Rachel Hering was a part of TCEQ’s Mickey Leland Environmental Internship Program in 2001 and 2002 in the Small Business & Environmental Assistance division. Since then, her career has been all about recycling—from being chairman of TCEQ’s Pollution Prevention Advisory Committee to being the executive director of Keep Texas Recycling, the winner of the 2020 Civic/Community Texas Environmental Excellence Award.
How did your experience as an intern in the Small Business & Environmental Assistance division influence your career?
In the Small Business & Environmental Assistance division, I provided support for the Teaching Environmental Science program, a program where teachers could earn graduate-school credit for a 10-day long program held at various universities across the state. Most of the course was in the field, where we went out with the Coast Guard, toured landfills and water treatment plants. I loved it and it definitely made me passionate about environmental education and real “boots on the ground”-type work.
What was your favorite part of the internship?
The people I worked with. The people who were in my division/section are absolute legends and I often brag that I know and worked alongside them at TCEQ. I learned so much from them.
Tell me about your current role at Keep Texas Recycling.
I am currently the director of Keep Texas Recycling, a program of Keep Texas Beautiful. KTR is formerly known as Cooperative Teamwork & Recycling Assistance of which I was executive director for 13 years. After many years of working with KTB, I approached them about possibly merging organizations, which we did at the end of 2019. CTRA became KTR and it’s been flourishing ever since!
What’s your favorite aspect of the job?
There’s a theme here … the people. I am so lucky to work with such amazing, hard-working people across the state of Texas. I enjoy working with a new community that has no recycling and see the program come to fruition, to give recycling access to where it might not otherwise happen.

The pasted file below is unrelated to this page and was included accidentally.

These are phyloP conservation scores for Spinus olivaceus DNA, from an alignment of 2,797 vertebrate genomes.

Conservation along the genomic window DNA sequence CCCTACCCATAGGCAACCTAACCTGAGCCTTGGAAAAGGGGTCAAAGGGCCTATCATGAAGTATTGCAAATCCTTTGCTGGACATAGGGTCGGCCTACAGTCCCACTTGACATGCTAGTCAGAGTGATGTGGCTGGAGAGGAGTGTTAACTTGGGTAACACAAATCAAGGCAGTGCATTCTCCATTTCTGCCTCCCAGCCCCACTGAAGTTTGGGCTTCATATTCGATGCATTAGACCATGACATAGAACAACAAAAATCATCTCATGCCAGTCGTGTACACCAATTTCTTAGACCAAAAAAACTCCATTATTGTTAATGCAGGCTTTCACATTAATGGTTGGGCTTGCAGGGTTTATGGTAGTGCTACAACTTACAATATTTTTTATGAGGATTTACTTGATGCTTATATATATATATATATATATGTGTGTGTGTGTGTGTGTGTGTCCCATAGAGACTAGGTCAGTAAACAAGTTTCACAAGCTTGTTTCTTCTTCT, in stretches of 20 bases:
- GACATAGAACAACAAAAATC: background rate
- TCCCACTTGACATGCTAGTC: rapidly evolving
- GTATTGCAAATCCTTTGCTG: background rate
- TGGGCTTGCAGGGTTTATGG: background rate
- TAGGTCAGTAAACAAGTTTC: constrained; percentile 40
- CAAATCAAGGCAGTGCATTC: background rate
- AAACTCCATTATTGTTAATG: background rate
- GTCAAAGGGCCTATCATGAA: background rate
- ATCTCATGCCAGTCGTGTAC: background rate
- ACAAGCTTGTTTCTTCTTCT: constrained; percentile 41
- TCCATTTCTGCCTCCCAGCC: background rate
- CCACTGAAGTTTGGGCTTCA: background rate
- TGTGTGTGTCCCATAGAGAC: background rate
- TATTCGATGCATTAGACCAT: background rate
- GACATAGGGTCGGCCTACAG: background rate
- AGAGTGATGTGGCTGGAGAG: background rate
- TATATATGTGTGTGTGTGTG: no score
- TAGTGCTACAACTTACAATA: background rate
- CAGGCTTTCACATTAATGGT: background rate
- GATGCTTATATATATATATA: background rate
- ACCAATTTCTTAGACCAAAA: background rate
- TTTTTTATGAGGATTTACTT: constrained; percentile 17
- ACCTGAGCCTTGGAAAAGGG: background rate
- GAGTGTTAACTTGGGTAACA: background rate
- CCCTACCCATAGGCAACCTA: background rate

KTR recently received a TEEA. What does that mean for KTR?
I nominated our program because I really wanted to recognize the communities that KTR works with—they are who really deserve the award. There is not a lot of incentive to offer recycling in these communities and they often have limited staff and funding, yet they are striving for something better for their community and do it through recycling. We have cities with populations of 1,000 that have been recycling with KTR for 25 years. I hope this award helps acknowledge the commitment to sustainability in rural Texas.
Recycling seems to be a common theme throughout your career. What attracted you to the industry?
The industry found me. I was actually in urban forestry prior to landing in recycling. However, once I was a part of it and saw the impact that a recycling program can have in a community, I was hooked. I like to take action and see results and that’s exactly what KTR’s approach to implementing recycling programs is all about. People LOVE to recycle, and I love to help them do that.
How has the industry changed since you entered the workforce?
The growth in this industry and the sustainability movement in general, is amazing. When I graduated, environmental science wasn’t even offered as a major at my school. Now, there are so many variations of sustainability degrees and jobs. It’s so exciting to see the industry grow, as it reflects the importance of sustainability and the environment in our society today.
What are you most likely to be found doing when you’re not at work?
Watching sports, enjoying live music, spending time on the lake or playing golf.